Dean of the Year: Darden’s Robert Bruner

Darden Dean Bob Bruner


For those students, Bruner made it real, borrowing experiences he had as a loan officer and investment analyst for First Chicago Corp. from 1974 until 1977. And most importantly, he brought to the class a generous heart, passion, intellectual curiosity and a servant mindset. As Bruner puts it, “Nothing energizes me more than to see the light bulb go off in a student’s eyes after wrestling with some kind of problem. I don’t think you can be a great teacher if that doesn’t excite you. You may be an adequate teacher. You may be capable of presenting material. But you have to be drawn by that zest for discovery because all great work of any kind starts from the heart.”

Bruner’s devotion to teaching business can be traced to his parents who both played iconic roles in his early choices in Racine, Wisconsin, where he was raised. His mother, who earned a PhD in comparative literature from the University of Chicago in the 1930s, was a professor of English at a small college in Wisconsin. She taught him to read, gifting Bruner with a love of literature and the written word. His father, who graduated near the top of his Harvard Business School in 1925, was a businessman and entrepreneur.

During the Depression, he fell into bankruptcy—the result of having borrowed money to buy the stock of an employer who went under. For a time, he ate candy bar lunches and bought the cheapest cuts of meat to cook at home. Bruner’s father ultimately repaid his debts and persuaded the same bank to back his investment in several bus and trolley lines in the Midwest that were acquired after the utility companies were forced to divest them under New Deal regulations.


Bruner goes misty-eyed recalling the events. “I remember the story of his financial ruin and his recovery with some emotion yet today because it took extraordinary courage for him to work himself out of debt and pick himself back up,” says Bruner. “When I think of the students we prepare here, I bear in the back of my mind my image of him. He would go to work every day not knowing what was going to land on his desk, but almost rubbing his hands with glee waiting to go into the office because he so enjoyed the work of administration and keeping a community we call a company together.”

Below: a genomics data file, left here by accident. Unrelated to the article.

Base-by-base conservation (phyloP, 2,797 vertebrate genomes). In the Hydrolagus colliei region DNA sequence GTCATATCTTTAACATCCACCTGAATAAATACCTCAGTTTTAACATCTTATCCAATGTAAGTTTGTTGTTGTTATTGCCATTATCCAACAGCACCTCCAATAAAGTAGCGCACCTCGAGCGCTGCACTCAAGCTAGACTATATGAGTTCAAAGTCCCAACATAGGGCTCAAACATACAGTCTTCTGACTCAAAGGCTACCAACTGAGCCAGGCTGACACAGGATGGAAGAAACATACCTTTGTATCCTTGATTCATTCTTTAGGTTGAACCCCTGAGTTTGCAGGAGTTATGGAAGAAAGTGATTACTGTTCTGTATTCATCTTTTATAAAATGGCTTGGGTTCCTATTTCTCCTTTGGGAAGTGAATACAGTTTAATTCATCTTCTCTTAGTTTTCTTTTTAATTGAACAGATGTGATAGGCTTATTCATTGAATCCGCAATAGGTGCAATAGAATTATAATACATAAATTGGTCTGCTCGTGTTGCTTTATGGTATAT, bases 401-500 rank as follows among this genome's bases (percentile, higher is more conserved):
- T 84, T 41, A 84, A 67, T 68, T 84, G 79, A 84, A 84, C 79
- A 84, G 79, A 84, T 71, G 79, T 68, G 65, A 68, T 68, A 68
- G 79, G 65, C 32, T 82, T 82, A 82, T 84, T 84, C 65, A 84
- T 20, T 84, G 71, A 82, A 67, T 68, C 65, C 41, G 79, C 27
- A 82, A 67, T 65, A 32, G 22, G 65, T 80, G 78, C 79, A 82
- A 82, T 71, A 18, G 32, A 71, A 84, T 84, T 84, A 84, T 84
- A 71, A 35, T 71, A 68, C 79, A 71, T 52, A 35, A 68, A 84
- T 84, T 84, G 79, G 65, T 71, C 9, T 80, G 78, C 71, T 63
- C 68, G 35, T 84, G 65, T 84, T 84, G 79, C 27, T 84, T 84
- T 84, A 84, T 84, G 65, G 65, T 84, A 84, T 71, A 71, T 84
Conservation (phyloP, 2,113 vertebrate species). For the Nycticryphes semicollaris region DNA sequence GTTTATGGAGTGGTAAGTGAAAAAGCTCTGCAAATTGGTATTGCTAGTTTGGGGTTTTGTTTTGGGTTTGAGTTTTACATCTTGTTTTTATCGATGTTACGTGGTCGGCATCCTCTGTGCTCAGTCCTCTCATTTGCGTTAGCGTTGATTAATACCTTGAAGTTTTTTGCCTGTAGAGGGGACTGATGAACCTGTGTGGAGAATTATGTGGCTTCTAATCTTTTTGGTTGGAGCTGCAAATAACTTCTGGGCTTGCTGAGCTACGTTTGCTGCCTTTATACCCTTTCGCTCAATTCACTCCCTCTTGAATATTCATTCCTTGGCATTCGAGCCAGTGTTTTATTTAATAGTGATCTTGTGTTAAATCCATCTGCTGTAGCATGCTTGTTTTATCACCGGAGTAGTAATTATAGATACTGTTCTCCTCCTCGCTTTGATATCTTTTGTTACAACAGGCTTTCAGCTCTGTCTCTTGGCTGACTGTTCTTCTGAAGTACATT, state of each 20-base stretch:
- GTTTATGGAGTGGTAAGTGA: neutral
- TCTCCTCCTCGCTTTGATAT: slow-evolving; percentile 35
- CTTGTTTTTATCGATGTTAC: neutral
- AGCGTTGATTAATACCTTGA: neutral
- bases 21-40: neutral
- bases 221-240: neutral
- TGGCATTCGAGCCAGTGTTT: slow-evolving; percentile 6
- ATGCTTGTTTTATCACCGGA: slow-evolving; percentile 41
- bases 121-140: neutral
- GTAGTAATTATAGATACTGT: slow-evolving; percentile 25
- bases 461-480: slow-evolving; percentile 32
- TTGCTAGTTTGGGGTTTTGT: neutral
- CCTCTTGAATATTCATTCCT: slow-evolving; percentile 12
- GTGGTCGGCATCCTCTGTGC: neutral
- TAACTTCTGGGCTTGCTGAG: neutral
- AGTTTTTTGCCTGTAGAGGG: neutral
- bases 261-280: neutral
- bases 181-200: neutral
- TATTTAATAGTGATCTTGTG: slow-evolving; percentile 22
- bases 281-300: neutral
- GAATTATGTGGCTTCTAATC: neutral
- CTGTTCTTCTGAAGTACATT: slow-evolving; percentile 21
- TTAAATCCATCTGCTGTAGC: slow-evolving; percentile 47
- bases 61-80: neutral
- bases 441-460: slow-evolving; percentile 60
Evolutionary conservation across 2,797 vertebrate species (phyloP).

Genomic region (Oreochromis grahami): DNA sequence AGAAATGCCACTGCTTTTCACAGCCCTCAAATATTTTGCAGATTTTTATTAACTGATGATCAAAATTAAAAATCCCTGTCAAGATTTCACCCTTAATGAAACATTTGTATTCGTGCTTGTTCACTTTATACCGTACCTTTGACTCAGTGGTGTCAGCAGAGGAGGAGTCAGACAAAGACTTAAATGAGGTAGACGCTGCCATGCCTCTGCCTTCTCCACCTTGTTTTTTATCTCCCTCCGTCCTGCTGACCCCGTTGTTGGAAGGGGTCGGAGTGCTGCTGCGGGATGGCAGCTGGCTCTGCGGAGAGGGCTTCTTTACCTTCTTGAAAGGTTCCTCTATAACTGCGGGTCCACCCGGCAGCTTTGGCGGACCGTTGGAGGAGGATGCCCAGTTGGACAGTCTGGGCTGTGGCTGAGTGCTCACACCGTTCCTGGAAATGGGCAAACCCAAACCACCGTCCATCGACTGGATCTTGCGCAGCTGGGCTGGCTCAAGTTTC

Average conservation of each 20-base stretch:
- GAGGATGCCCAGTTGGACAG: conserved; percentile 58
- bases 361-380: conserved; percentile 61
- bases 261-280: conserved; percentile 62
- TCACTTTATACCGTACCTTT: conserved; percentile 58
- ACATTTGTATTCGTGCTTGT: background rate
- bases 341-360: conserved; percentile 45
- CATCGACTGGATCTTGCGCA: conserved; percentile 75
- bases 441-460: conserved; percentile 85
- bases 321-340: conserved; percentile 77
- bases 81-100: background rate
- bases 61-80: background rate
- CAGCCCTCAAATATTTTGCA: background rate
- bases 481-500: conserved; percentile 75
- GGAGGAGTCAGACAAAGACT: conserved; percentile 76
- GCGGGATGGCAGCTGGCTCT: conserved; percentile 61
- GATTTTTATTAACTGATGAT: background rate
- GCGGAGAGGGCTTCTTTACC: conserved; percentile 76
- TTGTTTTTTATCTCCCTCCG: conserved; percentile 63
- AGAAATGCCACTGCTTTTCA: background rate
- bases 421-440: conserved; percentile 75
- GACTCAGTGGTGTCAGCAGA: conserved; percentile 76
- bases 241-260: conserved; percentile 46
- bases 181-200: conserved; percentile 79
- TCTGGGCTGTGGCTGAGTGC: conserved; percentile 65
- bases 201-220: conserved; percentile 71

Bruner went to Yale University, receiving his undergraduate degree in 1971, and then worked in the political campaign to elect economist Les Aspin to Congress as a peace candidate opposing the Vietnam War. Bruner then followed his father into Harvard Business School, enrolling in the MBA program in 1974. His interest in finance was ignited by his first-year finance professor named John McArthur, a rising star in the faculty who would later serve a 15-year stint as dean of HBS.

McArthur advised Bruner on a second-year paper on a Boston bank that had become one of the pioneers of ATM machines. Recalls Bruner: “He would ask questions just relentlessly rather than tell us what to do. He was a Socratic teacher, not only in the classroom, but in private engagement with students and that made a big impression on me.”


While McArthur would become a mentor, Bruner also found himself greatly influenced by two other Harvard stars: Tony Athos in organizational behavior and C. Roland Christensen in business policy and strategy, both exceptionally talented teachers. “They just helped me discover new things about the world and myself,” says Bruner. “They were charismatic in very different ways. When we think of charisma in teaching today, we think of it as a showboaty style with lots of wow and sizzle. I prefer to think of charisma as really connecting with students in a powerful and personal way. All three of those professors were simply transformational for me.”

Questions about this article? Email us or leave a comment below.